“Call Sign Chaos – Learning to Lead” by Jim Mattis and Bing West

Call Sign Chaos: Learning to Lead

Published 2019, 300 pages including maps, color pictures, notes, index and seven appendices.

I don’t need to review this book. It was released in September of 2019 and Amazon posts 1658 reviews. If you are looking for biographical information about Mattis, Wikipedia is a good place to start. There’s no personal information in Call Sign Chaos. The book ends when Mattis left the  United States Central Command in 2013, and does not cover his experiences as Secretary of Defense under Donald Trump, January 2017 to December 2018.

This book is divided into three sections

  • Direct leadership
  • Executive leadership
  • Strategic leadership.

I think I would have split it in two – leading from the top (direct leadership) and leading from below. (In the military, a strict hierarchal framework is assumed.) Certainly, in either an executive or strategic leadership position, leading “up” becomes essential, and I found those parts of Mattis’s memoir most interesting. He dealt with elected and appointed office holders, ambassadors, contractors, consultants and a wide range of “influencers”.

Mattis is an avid reader and sensitive to language. He includes several of his own letters as appendices to Call Sign Chaos. In Holding the Line, Guy Snodgrass talked about learning to write in General Mattis’ “voice”, so he would sound consistent and could speak comfortably. Interestingly, one review on Amazon (by “Kyrkie”) said Call Sign Chaos was more reflective of co-author Bing West’s voice than of Mattis. West published ten books, including one novel. Several look interesting to me.

Mattis liked aphorisms. “Semper fi” (always faithful) is, of course, the Marine motto. “No Better Friend, No Worse Enemy” was his favorite description of the Marine Corps. Mattis added “First, do no harm” (from the medical Hippocratic oath) to his statement of intent or “letter to all hands” (February 2004) before he led Marines back to occupied Baghdad as the city spiraled into chaos and towards civil war.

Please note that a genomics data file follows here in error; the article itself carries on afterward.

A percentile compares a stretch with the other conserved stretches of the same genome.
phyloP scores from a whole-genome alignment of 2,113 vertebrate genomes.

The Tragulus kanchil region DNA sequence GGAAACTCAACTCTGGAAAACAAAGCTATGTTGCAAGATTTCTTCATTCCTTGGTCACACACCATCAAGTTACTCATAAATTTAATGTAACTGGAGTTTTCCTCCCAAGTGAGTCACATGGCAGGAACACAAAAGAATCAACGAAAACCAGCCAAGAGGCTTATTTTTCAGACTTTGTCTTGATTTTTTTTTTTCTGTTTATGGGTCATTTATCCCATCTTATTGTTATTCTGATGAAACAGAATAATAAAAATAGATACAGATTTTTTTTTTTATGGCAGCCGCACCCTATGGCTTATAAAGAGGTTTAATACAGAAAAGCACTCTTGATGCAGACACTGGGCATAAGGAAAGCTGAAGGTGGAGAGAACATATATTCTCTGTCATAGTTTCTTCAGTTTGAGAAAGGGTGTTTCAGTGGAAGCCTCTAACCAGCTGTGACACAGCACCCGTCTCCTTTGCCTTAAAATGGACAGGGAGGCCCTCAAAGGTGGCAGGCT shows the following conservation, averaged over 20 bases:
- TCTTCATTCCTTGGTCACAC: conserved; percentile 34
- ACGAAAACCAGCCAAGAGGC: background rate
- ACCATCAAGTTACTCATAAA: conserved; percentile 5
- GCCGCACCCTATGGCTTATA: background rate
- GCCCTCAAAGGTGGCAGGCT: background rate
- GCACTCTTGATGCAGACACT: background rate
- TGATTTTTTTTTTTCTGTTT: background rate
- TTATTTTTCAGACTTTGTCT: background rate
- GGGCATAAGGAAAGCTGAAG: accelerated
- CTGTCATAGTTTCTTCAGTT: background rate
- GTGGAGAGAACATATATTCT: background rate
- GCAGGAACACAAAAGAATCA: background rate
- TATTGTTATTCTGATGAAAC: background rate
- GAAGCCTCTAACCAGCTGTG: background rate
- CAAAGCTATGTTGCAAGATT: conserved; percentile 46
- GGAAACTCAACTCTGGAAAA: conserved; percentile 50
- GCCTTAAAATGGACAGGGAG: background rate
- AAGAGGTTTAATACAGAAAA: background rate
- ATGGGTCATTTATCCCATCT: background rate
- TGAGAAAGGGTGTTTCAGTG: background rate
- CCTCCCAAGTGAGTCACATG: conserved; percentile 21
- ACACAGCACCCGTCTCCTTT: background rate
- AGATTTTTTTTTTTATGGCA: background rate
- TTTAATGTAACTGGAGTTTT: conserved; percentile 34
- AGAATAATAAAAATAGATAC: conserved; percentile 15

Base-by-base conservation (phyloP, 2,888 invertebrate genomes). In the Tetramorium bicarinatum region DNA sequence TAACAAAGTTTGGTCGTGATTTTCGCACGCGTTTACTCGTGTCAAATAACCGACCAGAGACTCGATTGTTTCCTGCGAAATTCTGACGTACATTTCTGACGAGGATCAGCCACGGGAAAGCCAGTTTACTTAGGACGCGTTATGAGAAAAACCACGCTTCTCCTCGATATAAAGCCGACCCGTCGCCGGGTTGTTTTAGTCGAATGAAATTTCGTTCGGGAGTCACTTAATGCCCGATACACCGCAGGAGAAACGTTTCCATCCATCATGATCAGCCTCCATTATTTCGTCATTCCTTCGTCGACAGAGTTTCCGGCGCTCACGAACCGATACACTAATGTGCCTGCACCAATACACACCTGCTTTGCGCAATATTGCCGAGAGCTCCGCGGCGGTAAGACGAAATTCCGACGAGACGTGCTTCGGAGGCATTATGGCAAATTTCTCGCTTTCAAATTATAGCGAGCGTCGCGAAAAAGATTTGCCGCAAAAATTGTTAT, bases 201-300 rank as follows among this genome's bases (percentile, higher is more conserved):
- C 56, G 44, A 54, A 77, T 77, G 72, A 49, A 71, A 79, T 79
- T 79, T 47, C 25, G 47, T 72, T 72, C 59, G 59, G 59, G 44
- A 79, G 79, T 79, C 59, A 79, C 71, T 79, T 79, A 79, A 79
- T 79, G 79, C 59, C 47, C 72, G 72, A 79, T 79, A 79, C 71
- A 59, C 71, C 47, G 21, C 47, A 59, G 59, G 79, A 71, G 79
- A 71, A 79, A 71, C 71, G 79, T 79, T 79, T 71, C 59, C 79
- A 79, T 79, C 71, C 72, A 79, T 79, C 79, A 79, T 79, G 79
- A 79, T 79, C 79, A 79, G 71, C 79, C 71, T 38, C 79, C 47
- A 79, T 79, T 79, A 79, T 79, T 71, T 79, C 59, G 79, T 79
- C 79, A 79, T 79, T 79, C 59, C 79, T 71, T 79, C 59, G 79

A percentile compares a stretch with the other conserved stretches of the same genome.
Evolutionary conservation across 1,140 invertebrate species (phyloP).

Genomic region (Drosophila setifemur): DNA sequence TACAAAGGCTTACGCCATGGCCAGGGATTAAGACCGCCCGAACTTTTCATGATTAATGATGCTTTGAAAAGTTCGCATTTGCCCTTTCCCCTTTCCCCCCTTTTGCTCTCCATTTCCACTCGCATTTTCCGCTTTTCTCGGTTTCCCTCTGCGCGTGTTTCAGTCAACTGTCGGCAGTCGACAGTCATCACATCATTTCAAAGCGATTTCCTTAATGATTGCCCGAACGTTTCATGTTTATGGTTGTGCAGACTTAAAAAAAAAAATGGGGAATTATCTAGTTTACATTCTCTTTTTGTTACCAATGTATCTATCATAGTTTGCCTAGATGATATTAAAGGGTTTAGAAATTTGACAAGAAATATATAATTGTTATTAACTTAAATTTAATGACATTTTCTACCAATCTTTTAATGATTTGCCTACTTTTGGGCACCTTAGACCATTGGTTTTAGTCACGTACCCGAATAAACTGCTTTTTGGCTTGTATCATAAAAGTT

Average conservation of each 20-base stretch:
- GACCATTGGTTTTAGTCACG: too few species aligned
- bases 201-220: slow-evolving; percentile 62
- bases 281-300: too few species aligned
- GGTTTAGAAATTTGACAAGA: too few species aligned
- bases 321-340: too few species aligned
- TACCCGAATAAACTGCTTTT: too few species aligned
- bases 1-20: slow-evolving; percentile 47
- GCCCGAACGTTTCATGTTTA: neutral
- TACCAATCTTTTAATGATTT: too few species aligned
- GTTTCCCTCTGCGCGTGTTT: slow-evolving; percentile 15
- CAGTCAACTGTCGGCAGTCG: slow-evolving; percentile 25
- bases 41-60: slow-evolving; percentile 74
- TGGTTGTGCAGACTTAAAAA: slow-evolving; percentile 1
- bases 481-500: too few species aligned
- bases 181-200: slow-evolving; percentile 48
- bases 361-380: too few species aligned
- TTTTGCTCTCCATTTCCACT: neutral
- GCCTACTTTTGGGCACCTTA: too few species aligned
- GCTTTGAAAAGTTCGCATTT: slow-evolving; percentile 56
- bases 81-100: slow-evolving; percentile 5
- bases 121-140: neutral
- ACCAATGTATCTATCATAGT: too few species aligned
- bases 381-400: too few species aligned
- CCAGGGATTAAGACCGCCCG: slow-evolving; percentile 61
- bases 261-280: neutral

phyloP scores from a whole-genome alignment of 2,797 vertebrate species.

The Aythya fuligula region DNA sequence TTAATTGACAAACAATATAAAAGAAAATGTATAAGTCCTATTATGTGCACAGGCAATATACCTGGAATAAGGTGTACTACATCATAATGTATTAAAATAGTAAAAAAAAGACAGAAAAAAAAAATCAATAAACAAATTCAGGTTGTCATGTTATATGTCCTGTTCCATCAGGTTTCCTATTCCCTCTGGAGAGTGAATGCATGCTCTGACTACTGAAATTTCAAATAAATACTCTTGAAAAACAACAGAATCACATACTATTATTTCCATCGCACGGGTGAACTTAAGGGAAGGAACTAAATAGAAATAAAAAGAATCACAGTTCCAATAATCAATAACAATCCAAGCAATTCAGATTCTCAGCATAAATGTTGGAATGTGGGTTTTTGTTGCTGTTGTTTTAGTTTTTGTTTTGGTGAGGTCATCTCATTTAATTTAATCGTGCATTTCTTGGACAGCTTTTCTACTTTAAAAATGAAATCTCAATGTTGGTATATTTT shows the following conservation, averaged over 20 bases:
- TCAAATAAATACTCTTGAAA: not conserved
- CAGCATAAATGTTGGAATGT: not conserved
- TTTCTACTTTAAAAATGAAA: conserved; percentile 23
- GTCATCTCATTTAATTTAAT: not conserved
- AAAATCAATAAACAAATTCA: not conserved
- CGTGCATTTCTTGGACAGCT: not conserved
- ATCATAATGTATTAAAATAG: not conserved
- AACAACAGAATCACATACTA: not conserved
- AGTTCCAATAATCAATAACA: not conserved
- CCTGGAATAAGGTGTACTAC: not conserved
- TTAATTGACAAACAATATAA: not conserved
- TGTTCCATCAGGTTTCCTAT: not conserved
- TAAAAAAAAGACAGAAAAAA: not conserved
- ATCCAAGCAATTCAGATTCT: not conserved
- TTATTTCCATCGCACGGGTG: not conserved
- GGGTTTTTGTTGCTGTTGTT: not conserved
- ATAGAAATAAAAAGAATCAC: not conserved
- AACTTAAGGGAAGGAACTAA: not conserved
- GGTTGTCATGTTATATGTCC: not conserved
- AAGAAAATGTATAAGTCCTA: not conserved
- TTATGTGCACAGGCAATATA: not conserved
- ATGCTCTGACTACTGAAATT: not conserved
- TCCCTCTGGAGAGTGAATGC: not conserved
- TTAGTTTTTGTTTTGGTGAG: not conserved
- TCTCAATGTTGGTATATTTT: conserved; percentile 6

What does Mattis mean when he enjoins his troops to “Do no harm”? It’s war. The General is asserting the importance of protecting non-combatants, a tough goal during “irregular” warfare in a densely populated urban setting. He says “The enemy will try to manipulate you into hating all Iraqis. Do not allow…that victory.” He refers to honor, precision and crushing battle capabilities. His letters of intent are included on pages 93 and 119 of the book (not cited in index).

Mattis is big on “process”, which interests me since I deal with process in the tiny microcosm of a Quaker congregation. (Quakers call it “discernment”.) He cites Albert Einstein as having said, when asked what he would do if told the world would end in one hour, that he would spend 55 minutes defining the problem and 5 minutes saving the world. Hmmm…

At the end of the book, Mattis falls back on “E Pluribus Unum” in a short, pained discussion of the Trump administration. In summer of 2019, Mattis said “we all know that we are better than our current politics.” That was before the pandemic. Recently he denounced Trump as “a threat to the Constitution”. “E Pluribus Unum” (from many, one) now feels ever more distant.

This book is worth a careful read, with special attention to the book list in Appendix B. There’s another, shorter booklist in Chapter 12 (“Essential NATO”). Transitioning to the international arena, Mattis read 22 books, consulted various experts and met with “practitioners of strategic leadership” including Henry Kissinger.

War is still hell.

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